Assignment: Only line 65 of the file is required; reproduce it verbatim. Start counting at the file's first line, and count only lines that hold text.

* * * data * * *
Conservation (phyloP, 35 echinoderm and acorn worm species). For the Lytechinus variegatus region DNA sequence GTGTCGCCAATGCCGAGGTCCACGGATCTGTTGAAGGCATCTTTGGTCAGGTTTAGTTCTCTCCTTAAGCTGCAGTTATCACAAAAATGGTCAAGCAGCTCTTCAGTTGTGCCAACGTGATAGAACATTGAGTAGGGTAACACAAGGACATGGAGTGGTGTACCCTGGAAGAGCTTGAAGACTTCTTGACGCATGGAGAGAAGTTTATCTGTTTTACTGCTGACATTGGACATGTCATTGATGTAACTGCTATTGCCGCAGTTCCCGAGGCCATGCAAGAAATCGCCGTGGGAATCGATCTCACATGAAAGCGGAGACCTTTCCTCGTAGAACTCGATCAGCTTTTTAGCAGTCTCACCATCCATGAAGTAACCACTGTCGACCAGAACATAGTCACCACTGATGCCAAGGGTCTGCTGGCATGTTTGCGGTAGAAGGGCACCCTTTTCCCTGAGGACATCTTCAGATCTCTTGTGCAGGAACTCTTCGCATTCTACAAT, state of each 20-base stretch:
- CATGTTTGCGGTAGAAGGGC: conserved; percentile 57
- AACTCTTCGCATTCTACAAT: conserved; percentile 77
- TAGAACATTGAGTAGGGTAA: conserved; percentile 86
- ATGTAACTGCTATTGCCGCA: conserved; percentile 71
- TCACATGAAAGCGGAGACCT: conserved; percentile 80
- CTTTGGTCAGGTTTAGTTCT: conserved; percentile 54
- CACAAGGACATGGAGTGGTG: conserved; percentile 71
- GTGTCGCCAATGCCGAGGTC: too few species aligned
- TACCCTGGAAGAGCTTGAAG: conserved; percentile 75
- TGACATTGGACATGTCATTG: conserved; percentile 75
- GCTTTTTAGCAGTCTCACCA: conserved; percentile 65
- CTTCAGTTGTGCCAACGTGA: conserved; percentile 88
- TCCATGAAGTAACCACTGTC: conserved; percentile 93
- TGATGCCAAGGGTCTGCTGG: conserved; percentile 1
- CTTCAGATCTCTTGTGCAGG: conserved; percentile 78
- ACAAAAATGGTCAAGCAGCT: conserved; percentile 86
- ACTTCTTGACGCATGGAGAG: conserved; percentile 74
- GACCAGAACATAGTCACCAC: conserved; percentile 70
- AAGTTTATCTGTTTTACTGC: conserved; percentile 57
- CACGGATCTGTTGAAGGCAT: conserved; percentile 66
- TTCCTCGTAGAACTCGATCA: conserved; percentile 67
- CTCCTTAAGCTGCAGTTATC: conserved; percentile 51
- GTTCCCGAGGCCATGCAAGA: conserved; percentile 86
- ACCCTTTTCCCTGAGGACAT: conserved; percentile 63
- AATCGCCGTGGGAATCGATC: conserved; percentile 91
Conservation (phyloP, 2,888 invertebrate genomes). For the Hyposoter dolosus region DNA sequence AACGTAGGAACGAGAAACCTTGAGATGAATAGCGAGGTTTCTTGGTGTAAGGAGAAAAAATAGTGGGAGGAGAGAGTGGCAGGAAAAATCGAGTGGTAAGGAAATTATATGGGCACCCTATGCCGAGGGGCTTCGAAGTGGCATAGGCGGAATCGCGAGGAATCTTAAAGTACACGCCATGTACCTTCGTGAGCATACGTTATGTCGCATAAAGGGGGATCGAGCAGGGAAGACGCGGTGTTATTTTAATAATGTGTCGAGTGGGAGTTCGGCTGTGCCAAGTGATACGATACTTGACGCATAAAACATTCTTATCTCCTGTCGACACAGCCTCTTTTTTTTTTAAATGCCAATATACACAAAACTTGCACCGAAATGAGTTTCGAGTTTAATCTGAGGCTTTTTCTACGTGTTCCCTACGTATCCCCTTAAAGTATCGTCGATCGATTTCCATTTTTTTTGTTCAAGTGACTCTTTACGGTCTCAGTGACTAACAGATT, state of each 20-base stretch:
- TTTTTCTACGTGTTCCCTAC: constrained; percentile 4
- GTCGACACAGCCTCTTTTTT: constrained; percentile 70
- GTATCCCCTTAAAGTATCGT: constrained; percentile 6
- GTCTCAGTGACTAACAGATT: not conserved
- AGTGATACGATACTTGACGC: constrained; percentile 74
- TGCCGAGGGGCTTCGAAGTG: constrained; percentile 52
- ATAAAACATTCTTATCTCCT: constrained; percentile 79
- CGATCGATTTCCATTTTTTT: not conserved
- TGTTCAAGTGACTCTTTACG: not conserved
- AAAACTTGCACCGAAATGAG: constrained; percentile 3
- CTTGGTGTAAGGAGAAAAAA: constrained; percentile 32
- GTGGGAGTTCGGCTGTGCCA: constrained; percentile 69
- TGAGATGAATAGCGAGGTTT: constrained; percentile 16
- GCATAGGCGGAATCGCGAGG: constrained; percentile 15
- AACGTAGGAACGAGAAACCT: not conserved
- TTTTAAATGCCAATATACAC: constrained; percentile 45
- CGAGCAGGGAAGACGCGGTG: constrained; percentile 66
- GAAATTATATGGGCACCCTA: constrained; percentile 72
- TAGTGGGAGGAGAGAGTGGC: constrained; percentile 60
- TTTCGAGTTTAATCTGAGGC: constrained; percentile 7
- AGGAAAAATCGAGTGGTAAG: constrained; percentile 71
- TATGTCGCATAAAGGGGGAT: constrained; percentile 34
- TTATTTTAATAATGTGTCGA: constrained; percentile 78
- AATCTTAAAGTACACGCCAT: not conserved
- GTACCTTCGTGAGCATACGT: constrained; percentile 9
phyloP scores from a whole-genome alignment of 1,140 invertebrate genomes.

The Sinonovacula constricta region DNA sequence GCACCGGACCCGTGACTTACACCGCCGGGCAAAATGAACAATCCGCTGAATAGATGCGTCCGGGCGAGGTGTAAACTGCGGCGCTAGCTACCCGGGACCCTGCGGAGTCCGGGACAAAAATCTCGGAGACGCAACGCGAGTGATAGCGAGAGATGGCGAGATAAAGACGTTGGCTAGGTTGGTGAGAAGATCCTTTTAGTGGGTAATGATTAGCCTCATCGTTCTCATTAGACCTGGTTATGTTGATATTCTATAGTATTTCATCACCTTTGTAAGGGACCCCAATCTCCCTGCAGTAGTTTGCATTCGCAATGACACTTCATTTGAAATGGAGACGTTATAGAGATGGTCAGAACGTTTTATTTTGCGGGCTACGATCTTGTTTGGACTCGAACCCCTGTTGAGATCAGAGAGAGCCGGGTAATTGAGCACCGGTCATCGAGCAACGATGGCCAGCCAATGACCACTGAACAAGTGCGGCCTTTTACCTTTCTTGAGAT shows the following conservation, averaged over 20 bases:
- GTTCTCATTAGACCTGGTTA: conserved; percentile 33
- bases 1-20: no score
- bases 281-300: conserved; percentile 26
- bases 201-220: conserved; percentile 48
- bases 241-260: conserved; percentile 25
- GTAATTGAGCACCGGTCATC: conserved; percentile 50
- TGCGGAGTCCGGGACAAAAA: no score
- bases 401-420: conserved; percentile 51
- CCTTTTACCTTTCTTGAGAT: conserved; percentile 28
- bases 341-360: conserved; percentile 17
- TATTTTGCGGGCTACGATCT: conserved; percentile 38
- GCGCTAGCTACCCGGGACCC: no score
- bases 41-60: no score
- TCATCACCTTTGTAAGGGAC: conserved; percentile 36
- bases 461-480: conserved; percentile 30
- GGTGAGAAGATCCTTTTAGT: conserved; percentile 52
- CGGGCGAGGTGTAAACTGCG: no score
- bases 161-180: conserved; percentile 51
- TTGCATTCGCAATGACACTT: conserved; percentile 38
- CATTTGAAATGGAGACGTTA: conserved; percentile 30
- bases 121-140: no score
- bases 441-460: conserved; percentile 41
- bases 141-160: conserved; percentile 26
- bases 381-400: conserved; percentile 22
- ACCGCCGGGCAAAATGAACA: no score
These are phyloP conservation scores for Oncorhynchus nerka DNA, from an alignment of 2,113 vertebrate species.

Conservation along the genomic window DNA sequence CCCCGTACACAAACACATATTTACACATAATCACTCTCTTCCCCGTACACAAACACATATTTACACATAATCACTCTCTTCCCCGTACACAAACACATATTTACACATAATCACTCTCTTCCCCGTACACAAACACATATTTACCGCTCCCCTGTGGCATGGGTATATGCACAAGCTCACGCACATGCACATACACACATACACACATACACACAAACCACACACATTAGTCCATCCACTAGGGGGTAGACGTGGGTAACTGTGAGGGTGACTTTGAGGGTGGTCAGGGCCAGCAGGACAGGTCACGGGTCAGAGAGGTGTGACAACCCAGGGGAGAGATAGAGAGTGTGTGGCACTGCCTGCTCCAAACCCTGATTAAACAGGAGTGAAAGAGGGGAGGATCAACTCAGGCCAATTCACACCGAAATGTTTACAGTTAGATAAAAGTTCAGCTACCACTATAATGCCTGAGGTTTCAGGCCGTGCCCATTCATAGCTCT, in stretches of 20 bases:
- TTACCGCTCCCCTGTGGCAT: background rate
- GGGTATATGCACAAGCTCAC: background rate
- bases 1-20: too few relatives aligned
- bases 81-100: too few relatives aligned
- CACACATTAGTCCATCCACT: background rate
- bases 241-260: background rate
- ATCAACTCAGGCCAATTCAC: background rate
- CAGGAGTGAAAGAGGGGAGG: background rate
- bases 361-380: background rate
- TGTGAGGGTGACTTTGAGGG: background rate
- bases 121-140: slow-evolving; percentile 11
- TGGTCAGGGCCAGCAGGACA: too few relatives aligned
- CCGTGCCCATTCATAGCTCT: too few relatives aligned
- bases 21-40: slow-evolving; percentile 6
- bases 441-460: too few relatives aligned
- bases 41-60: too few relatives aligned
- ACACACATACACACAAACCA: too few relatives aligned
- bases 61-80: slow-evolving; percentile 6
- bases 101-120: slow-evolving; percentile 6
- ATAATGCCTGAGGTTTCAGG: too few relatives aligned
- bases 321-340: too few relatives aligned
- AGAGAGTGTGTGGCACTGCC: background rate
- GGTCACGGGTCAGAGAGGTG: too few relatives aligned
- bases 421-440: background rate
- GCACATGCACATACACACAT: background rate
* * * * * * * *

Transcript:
- TATTTTGCGGGCTACGATCT: conserved; percentile 38